Last Thursday I attended a fascinating program hosted by the Thomas B. Fordham Institute around the release of a report by the American Federation of Children entitled, “Private School Choice: How Do Programs Nationwide Stack Up?” The forum’s facilitator was Michael Petrilli, president of the Fordham Institute. Whitney Marcavage, AFC policy director, took the audience through the study. She explained that as of July of this year there are an astonishing 400,000 pupils across 25 states and the District of Columbia enrolled in 50 private school school programs. Her organization only included those that “give parents enough assistance to actually make a different educational choice” and “provide parents with a variety of private school options, including religious schools.”
The breakdown of private school choice programs is as follows: 23 are vouchers like the one that operates here in the nation’s capital, 20 are classified as scholarship tax credits, five count as Educational Savings Accounts, and two were defined as individual tuition tax credit plans.
The programs were then ranked on a point system against the criteria of “broad eligibility for participation,” “high scholarship amounts and enrollment growth,” and “transparency and accountability.”
To end the suspense the private school choice program in the United States that scored highest against these three measures was Florida’s tax credit scholarship. The Opportunity Scholarship Program in D.C. was tied for 13, marked down for the restrictive income limits for participation, the total dollar amount of the vouchers compared to the allocation for each pupil contained in the Uniform Per Student Funding Formula, and for the number of children enrolled.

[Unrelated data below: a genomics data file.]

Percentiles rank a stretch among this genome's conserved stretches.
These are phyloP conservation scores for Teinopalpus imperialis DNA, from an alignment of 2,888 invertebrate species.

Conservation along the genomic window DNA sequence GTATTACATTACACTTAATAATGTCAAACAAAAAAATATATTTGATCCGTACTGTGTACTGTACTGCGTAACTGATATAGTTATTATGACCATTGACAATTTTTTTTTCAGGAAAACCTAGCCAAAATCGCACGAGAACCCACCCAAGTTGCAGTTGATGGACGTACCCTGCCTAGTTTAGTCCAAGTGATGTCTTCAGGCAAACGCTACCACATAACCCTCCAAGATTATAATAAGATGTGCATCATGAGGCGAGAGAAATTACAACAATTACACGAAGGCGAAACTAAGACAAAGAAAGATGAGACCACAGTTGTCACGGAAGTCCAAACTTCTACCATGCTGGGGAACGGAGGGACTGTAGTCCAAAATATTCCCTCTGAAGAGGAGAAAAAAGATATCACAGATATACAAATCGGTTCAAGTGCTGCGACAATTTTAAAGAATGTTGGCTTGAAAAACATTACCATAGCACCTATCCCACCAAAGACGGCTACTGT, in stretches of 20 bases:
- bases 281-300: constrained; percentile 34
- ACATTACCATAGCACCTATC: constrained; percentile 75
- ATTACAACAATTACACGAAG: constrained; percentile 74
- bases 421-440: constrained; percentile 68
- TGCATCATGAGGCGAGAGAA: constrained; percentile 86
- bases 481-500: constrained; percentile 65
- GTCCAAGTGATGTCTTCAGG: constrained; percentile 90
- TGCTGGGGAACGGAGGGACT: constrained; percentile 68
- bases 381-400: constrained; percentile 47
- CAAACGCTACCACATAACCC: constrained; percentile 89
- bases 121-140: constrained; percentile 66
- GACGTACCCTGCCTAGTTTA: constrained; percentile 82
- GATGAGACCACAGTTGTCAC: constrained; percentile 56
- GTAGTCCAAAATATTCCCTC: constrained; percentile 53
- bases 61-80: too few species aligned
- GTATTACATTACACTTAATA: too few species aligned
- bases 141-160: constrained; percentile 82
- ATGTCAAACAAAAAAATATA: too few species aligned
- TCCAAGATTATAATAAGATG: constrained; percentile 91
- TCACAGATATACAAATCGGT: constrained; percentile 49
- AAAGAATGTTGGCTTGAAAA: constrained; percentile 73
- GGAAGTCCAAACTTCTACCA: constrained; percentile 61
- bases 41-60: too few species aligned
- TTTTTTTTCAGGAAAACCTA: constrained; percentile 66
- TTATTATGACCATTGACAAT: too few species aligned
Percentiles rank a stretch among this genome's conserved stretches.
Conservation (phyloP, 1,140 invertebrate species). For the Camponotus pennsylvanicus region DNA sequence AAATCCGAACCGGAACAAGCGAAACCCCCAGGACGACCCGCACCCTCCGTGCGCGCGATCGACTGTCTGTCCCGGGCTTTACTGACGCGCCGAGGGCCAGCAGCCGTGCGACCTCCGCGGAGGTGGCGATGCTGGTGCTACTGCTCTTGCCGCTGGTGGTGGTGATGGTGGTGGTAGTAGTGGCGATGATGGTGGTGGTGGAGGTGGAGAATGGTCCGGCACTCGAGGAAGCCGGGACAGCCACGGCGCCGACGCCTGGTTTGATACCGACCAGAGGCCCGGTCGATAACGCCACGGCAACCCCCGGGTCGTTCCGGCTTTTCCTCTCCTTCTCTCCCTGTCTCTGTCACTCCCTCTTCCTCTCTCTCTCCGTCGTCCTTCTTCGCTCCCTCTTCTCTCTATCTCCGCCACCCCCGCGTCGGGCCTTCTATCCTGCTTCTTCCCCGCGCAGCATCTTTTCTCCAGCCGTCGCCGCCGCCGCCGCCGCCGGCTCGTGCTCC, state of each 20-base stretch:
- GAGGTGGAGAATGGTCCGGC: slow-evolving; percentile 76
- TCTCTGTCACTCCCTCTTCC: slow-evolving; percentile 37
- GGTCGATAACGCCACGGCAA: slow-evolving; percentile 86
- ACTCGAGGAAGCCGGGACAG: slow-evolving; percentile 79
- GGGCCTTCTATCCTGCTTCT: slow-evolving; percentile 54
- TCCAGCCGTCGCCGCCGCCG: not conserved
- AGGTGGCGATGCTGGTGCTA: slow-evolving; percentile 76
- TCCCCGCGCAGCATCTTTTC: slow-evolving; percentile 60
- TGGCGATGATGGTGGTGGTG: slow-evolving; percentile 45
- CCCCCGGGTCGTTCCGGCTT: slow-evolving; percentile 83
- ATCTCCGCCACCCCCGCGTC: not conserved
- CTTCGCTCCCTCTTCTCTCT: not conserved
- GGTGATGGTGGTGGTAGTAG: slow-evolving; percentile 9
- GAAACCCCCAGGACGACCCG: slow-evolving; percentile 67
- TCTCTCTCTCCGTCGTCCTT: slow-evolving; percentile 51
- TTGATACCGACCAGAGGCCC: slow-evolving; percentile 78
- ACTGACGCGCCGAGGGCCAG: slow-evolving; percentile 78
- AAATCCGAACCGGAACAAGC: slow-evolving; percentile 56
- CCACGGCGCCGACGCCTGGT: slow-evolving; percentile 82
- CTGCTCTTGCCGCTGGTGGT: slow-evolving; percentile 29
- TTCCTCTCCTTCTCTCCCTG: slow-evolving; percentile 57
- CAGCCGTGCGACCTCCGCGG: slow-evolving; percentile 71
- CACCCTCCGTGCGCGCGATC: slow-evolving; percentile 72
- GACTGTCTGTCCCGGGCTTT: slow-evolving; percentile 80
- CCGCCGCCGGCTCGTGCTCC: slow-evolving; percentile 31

The most interesting part of the presentation for me was the panel discussion. Joining Mr. Petrilli and Ms. Marcavage on stage were Robert Behning, an Indiana State Representative; Max Eden, senior fellow at the Manhattan Institute; and Derrell Bradford, vice president of 50CAN. Mr. Behning’s remarks caught my attention.
The Choice Scholarship Program in his state qualified as the number 1 voucher program in this country according to the AFC study. Mr. Behning explained that there are a couple of reasons for the success of the plan. First, the Representative detailed that a sizable number of families in his state qualify for the voucher, on a sliding scale, because of the relatively high income limit. The large participation rate generates broad support for the scholarships. Mr. Behning argued that voucher programs such as the OSP actually work against political backing because they are are targeted toward helping kids living in poverty, a population that often has the least influence at a public policy level. This line of reasoning makes a lot of sense.
In D.C. in order to increase support for the OSP we created the Three-Sector approach. This means that the funds appropriated by Congress for the vouchers also include equal amounts for traditional and charter schools. But another way to reach the same point or even to drive up community enthusiasm for the program could be to up the total number of children that qualify due to earnings.
Mr. Behning related that another component of vouchers in Indiana that has the effect of diminishing political opposition is that the scholarship level is set at 90 percent of the school system’s per pupil revenue. This means in practice that any child that receives a voucher lowers the amount of money being spent on education, providing the state’s representatives another 10 percent to allocate to other priorities.
The event provided much to consider regarding school choice in this country.